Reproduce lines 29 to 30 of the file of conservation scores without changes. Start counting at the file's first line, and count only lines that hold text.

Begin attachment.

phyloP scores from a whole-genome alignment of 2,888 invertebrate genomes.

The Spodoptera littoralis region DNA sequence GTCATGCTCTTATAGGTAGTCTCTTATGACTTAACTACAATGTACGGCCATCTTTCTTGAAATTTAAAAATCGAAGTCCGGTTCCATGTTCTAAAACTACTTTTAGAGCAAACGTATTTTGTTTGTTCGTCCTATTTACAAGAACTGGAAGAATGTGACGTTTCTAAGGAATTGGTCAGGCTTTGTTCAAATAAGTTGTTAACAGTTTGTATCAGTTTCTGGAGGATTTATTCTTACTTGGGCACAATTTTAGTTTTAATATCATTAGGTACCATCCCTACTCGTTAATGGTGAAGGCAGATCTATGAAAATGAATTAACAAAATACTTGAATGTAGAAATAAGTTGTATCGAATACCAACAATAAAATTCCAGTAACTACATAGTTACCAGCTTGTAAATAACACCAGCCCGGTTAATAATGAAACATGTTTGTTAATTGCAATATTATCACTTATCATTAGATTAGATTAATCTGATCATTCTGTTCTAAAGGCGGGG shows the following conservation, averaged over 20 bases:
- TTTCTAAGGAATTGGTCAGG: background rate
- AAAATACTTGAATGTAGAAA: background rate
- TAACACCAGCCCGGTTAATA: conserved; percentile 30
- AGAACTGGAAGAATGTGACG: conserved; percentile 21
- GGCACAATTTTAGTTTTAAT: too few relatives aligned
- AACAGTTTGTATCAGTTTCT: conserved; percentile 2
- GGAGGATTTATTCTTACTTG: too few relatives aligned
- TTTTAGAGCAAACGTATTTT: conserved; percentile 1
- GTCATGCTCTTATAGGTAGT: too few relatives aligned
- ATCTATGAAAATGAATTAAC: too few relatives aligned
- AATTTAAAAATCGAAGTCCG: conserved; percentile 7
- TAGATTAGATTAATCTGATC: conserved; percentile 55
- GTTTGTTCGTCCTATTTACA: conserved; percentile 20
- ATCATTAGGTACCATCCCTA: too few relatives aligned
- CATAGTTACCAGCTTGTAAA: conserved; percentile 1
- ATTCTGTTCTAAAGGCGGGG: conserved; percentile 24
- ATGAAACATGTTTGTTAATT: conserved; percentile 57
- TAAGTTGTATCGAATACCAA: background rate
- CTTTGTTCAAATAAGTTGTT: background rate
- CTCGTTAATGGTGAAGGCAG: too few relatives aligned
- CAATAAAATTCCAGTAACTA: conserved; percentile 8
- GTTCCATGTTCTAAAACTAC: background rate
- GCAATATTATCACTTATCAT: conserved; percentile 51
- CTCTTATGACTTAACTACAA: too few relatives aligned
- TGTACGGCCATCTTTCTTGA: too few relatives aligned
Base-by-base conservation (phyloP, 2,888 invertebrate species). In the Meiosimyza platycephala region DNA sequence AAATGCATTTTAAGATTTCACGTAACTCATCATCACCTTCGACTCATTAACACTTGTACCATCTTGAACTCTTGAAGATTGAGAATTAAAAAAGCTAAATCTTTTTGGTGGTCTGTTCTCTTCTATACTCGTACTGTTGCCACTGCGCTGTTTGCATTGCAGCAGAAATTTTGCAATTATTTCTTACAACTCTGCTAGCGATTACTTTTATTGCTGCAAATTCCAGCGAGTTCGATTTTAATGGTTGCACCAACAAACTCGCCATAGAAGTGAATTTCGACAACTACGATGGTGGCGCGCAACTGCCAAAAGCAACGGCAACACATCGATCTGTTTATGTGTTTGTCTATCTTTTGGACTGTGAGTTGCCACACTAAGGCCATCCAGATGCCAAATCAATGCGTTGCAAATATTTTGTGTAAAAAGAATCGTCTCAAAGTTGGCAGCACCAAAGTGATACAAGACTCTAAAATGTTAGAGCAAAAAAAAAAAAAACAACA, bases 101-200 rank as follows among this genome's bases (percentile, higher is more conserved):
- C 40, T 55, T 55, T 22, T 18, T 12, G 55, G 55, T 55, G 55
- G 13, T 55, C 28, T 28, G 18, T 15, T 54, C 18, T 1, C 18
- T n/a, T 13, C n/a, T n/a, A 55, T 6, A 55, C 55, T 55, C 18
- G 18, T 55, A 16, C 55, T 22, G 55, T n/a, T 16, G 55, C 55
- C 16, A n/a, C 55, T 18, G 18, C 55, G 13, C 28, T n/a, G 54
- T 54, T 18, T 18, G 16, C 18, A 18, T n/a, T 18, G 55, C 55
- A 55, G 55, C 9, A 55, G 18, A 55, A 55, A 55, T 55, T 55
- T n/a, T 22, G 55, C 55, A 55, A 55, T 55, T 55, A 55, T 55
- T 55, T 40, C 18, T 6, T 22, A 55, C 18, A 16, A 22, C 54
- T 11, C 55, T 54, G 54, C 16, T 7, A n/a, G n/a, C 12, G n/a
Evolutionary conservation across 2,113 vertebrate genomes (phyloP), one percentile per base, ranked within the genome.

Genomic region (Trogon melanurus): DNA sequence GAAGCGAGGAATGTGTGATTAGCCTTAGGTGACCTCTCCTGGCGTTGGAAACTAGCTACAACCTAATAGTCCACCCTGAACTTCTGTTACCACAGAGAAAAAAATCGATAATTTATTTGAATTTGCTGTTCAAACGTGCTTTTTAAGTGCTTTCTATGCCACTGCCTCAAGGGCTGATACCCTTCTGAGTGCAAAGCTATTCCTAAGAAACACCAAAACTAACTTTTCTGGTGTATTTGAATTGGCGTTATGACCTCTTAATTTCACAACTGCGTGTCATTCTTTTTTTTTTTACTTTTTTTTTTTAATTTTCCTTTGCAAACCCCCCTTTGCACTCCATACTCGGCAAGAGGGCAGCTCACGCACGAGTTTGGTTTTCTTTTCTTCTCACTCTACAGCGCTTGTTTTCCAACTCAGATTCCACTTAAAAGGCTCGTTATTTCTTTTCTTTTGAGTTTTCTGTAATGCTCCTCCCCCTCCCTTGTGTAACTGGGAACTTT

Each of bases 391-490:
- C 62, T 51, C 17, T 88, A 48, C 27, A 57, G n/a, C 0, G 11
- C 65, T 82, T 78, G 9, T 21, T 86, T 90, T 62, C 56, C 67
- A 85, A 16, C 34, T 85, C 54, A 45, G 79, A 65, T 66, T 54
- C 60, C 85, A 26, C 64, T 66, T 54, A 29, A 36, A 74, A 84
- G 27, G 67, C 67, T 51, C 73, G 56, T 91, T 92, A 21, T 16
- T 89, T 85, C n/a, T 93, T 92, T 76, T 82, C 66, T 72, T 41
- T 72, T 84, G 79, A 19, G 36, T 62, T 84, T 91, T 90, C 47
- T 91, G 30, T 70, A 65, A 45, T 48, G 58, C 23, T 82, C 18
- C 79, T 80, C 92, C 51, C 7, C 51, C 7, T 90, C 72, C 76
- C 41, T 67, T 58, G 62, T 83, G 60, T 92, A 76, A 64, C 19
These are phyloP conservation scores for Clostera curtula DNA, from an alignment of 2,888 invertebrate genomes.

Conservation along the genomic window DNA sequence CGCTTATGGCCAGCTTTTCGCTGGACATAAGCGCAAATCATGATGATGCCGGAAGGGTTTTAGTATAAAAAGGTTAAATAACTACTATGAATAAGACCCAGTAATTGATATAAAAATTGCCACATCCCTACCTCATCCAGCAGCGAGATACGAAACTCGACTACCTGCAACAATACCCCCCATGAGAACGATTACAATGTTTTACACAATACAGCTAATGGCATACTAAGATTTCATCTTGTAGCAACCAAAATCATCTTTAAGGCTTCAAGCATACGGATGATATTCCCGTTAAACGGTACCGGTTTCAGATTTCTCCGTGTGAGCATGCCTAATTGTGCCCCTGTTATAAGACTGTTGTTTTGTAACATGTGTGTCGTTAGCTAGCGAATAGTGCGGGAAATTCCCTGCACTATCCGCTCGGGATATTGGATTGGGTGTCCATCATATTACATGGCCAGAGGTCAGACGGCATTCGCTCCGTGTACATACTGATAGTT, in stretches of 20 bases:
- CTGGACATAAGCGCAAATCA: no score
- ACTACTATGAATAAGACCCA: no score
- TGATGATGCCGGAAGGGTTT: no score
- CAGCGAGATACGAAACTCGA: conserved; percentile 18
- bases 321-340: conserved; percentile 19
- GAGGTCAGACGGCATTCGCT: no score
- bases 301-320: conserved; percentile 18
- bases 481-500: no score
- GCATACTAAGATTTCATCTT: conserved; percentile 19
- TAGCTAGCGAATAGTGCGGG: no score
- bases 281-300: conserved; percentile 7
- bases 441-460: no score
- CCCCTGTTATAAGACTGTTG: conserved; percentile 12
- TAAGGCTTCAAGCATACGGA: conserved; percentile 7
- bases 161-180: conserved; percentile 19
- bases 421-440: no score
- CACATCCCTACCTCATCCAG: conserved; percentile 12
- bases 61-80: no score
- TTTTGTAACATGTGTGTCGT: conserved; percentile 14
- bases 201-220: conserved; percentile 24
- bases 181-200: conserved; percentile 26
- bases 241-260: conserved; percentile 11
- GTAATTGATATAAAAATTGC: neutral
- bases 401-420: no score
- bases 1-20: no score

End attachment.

- C 40, T 55, T 55, T 22, T 18, T 12, G 55, G 55, T 55, G 55
- G 13, T 55, C 28, T 28, G 18, T 15, T 54, C 18, T 1, C 18